If you’re currently dealing with knee pain, you may find yourself in a difficult predicament. Sometimes you need some guidance from a knee pain specialist in Hanford. If so, this article and a visit with one of our physical therapists can help.
The best—and worst—types of physical activity for your knee pain
You probably want to continue doing the things you love, but when you do, your pain holds you back, and you might be concerned that you’re damaging it even more when you exercise. This situation is common, but as physical therapists, we can assure you that staying active is still very possible and strongly encouraged.
Knee pain is actually the second most common musculoskeletal condition in the general population behind back pain, and its prevalence is increasing as a result of the obesity epidemic and our aging population. Some cases of knee pain develop over time and are classified as overuse injuries, such as runner’s knee and iliotibial band syndrome. In others, though, knee pain results from traumatic injuries sustained in sports, usually as the result of a sudden change in direction or quick weight shift. This can lead to a tear of the meniscus, ACL or some other soft tissue within the knee.
But whatever the cause of the knee pain, it doesn’t have to put an end to your participation in physical activity. All it means is you’ll need to switch to exercises that have less of an impact on your knees while still working out the rest of your body. In turn, strengthening the muscles around the knee joints will protect you from injury by decreasing the stress and protecting them from normal wear and tear.
So if you’re trying to stay active while rehabilitating your painful knee, this list should serve as a great starting point for you:
- Swimming: any type of water activity, including swimming, is ideal for the knees since it’s low impact; however, the butterfly stroke should be avoided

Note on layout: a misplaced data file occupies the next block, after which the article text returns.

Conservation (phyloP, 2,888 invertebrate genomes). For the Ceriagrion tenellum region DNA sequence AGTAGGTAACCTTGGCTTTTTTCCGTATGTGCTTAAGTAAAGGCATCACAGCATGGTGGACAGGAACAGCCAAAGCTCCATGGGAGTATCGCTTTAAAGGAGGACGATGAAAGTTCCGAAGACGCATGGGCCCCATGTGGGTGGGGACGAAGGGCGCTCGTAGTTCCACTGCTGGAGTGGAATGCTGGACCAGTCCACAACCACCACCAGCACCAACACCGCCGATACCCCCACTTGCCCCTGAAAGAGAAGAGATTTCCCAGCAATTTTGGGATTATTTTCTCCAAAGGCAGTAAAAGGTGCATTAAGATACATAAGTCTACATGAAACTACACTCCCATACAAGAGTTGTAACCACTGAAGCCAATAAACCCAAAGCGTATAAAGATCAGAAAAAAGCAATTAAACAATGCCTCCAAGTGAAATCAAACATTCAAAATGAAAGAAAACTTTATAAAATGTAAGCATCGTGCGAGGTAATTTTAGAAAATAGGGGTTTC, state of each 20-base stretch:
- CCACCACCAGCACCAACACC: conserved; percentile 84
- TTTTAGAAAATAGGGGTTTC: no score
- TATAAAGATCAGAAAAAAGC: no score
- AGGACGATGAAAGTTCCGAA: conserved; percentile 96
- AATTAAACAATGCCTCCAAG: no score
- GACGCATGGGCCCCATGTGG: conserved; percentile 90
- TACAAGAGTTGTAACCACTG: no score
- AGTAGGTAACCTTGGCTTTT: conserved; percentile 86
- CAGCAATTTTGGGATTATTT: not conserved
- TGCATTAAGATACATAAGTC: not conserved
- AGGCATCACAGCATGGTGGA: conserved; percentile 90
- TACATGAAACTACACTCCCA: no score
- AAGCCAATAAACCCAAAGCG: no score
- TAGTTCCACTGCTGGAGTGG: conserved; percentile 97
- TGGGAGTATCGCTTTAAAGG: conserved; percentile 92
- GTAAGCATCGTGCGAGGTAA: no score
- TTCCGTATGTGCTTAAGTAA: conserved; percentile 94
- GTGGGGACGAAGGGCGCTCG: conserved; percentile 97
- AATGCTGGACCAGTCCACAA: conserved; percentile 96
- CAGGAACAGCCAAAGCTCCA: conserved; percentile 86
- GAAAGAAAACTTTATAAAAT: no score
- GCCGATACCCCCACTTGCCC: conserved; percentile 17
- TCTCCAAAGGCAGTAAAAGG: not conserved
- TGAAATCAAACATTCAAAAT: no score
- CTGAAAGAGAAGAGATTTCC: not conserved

- Brisk walking/biking/elliptical machine: the elliptical is a great alternative to jogging, while brisk walking and biking are always smart low-impact option
- Yoga/Pilates/Tai Chi: if you’re able to get a personal class, tell your instructor about your knee pain, and they’ll be able to personalize your program for you
- Stretching: the hamstring stretch, quadriceps stretch and iliotibial band stretch all target muscles in your thigh that help stabilize the knees
- Wear a brace: you should also consider wearing a quality knee brace while performing these activities, which is designed to protect an injured knee and ensure the knee moves in a controlled manner without being constricted; consult with a doctor or physical therapist for help picking out a brace
- Use insoles: cushioned insoles are also helpful in shoes to reduce stress on knees
- Avoid: any high-impact exercise or any physical activity that involves sudden stops, starts, pivots or jumps and landings, including jogging, basketball, tennis, soccer, football and racquetball; these activities can make knee pain worse
Physical activity is just one part of the equation, and a comprehensive physical therapy program is also needed to properly rehabilitate most knee conditions. This is why we strongly recommend giving us a call to set up a consultation that will determine the best path forward for you based on your situation and personal goals.